Report: Mississippi River’s St. Cloud watershed sees progress, ongoing threats

The Mississippi River as it flows through St. Cloud, pictured in 2017.
The Mississippi River as it flows through St. Cloud.
Paul Middlestaedt for MPR News | 2017

A new report finds a Mississippi River watershed northwest of the Twin Cities shows signs of improving water quality, but still faces challenges.

The Mississippi River-St. Cloud watershed northwest of the Twin Cities drains parts of seven counties, including fast-growing Wright and Sherburne.

About 40 percent of the land in the watershed is agricultural. There are also 374 lakes and more than 900 miles of rivers and streams.

“It’s a very dynamic watershed, and one that contains four of the fastest growing communities in the state of Minnesota either within or on the edge,” said Phil Votruba, watershed project manager with the Minnesota Pollution Control Agency.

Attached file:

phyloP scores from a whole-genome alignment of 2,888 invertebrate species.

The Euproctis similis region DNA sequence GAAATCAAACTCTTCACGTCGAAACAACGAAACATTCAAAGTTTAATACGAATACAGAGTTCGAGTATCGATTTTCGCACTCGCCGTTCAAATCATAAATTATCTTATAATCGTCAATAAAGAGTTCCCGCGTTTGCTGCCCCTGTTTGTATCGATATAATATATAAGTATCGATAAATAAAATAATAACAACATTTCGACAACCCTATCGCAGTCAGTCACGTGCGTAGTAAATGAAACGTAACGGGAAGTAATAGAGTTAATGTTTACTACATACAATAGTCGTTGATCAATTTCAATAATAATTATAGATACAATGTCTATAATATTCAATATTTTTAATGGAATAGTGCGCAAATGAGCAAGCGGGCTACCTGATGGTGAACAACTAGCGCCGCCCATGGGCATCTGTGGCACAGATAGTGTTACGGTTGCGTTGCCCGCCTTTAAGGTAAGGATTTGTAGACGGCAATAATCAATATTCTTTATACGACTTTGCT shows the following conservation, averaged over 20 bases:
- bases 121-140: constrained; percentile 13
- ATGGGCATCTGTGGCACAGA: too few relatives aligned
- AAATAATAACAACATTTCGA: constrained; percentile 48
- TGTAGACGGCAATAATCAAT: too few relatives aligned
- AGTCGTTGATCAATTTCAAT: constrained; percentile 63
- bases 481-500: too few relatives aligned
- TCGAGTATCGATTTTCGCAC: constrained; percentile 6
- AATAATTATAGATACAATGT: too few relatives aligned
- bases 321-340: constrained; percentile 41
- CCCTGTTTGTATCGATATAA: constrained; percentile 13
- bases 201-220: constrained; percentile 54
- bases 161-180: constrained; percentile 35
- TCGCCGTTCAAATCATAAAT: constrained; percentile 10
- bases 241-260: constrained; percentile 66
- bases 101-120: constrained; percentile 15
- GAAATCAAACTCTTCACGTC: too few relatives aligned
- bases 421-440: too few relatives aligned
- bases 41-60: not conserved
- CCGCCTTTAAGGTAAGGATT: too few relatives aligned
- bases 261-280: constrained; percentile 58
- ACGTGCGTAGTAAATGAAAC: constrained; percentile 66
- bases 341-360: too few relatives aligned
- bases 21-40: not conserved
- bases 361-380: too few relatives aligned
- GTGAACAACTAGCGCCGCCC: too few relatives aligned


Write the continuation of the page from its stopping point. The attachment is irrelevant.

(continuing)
The St. Cloud stretch of the Mississippi River is designated as wild and scenic and is popular for recreation, including canoeing and fishing. St. Cloud is the most upstream city to draw its drinking water from the Mississippi.

The Minnesota Pollution Control Agency first monitored the watershed in 2009. A decade later, a second round of monitoring found some hopeful signs.

“It’s a watershed that we have really made good strides positively going forward from the previous cycle,” Votruba said. However, “we stepped back in a few areas as well,” he said.

Eight lakes and streams are no longer on the state’s list of impaired waters, and 17 lakes are showing positive trends, Votruba said. The overall health of fish and macroinvertebrates has improved.

But the watershed still faces threats, including the loss of shoreline buffers and habitat to development, and excess levels of phosphorus, sediment and bacteria due to runoff from farms and urban areas.

One of the biggest challenges, Votruba said, will be to manage growth and agriculture in the watershed to protect rivers, lakes and groundwater as much as possible.

The MPCA is accepting public comments on the report until June 12. A virtual public meeting is scheduled for 9-11 a.m. Thursday.

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